Powers that be were Re: Newbie says hi
|From:||Padraic Brown <elemtilas@...>|
|Date:||Friday, November 1, 2002, 23:38|
--- Andreas Johansson <and_yo@...> wrote:
> > > * Why is it "the powers that be", and not the
> > > "powers that are"?
> > >
> >subjunctive. i imagine it could be paraphrased
> >powers as exist', using the subjunctive to mark
> >generality. not sure if this is a native germanic
> >useage or a nicking of the latin one
> Nice to see you unenlightened anglophones keeping
> the subjunctive at least a
> little bit alive! :-)
The subjunctive is alive and well in English. You
Forners just can't tell, cos it's a Trade Secret. ;)
No, really, the once distinct subjunctive and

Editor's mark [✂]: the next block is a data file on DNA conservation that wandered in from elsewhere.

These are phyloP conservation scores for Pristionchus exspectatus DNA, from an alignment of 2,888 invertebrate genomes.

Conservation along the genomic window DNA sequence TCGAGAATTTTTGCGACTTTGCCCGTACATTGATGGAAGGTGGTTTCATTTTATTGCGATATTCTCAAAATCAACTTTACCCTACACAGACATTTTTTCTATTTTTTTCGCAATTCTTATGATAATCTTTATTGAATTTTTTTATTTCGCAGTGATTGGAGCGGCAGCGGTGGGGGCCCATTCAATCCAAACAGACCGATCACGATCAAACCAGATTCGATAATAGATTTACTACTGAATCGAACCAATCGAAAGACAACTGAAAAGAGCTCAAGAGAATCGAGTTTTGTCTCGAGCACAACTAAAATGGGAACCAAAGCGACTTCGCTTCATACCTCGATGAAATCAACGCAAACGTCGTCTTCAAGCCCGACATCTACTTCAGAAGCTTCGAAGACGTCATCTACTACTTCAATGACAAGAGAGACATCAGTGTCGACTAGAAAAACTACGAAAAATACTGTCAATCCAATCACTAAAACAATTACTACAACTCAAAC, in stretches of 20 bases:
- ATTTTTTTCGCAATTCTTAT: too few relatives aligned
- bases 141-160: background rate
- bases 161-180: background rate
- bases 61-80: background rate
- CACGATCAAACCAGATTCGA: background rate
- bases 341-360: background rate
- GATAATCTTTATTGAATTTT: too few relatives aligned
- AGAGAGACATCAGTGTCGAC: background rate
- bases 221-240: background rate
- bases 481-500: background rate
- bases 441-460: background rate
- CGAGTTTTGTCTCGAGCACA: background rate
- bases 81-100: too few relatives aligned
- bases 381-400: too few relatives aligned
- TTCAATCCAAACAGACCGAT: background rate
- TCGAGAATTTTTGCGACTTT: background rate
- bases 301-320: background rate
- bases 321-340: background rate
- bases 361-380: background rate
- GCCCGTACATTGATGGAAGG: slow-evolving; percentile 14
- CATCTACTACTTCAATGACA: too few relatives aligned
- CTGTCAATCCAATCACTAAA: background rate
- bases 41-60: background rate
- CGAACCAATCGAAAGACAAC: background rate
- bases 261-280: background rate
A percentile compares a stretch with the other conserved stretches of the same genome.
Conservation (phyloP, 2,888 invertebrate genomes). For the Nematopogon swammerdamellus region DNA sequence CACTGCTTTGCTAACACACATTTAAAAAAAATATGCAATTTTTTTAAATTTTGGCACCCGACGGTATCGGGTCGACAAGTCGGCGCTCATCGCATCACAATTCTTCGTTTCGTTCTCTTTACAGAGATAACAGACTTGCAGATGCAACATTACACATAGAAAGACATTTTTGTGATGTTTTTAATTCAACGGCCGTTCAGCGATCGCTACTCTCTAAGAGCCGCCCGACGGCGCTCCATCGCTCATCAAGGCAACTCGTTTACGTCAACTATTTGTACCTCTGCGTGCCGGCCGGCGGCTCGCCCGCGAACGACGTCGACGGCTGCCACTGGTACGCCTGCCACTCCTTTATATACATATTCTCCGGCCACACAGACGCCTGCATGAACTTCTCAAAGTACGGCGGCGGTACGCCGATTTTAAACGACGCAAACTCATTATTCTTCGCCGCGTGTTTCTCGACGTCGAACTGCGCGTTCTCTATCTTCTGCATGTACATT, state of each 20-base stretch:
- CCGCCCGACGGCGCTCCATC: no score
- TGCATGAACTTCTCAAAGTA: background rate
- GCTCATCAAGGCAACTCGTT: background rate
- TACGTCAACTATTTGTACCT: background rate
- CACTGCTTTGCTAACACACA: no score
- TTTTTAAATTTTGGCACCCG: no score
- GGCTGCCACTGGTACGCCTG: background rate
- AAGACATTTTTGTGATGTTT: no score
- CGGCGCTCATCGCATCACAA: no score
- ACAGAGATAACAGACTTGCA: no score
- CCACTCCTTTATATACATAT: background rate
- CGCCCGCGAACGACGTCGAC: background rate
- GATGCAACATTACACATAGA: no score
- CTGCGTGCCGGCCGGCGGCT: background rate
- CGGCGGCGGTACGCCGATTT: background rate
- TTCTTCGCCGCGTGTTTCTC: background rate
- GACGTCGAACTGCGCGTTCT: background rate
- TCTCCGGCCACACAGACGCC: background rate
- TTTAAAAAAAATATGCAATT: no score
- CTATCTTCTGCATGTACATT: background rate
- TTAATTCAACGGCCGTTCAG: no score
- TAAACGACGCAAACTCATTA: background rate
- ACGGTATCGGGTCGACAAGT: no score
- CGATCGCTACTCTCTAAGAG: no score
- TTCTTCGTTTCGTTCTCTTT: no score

indicative endings simply ended up the same, i.e., "-"
except the 3s indic which remains steadfastly "-s".
That is, they are morphologically identical.
The phrase given is probably not subjunctive at all -
it doesn't read like one to me at least. A good use of
the present subjunctive is Henry's "If this be
liberty..."; it shows doubt, concession, et.c. (while
the past subjunctive shows contrary to fact).
Wright notes that "be" (<beth), an indicative verb,
was current up into the 16th century or thereafter
(and indeed survives in forms of American), and
survived a quhile longer in formal language. The KJV
_certainly_ counts as a use of formal language; and as
John pointed out, "are are" looks bad together.
It looks to me like the bible translator was simply
avoiding the "are are" conjunction.
il dunar-li c' argeont ayn politig;
celist il pozponer le mbutheor ayn backun gras.
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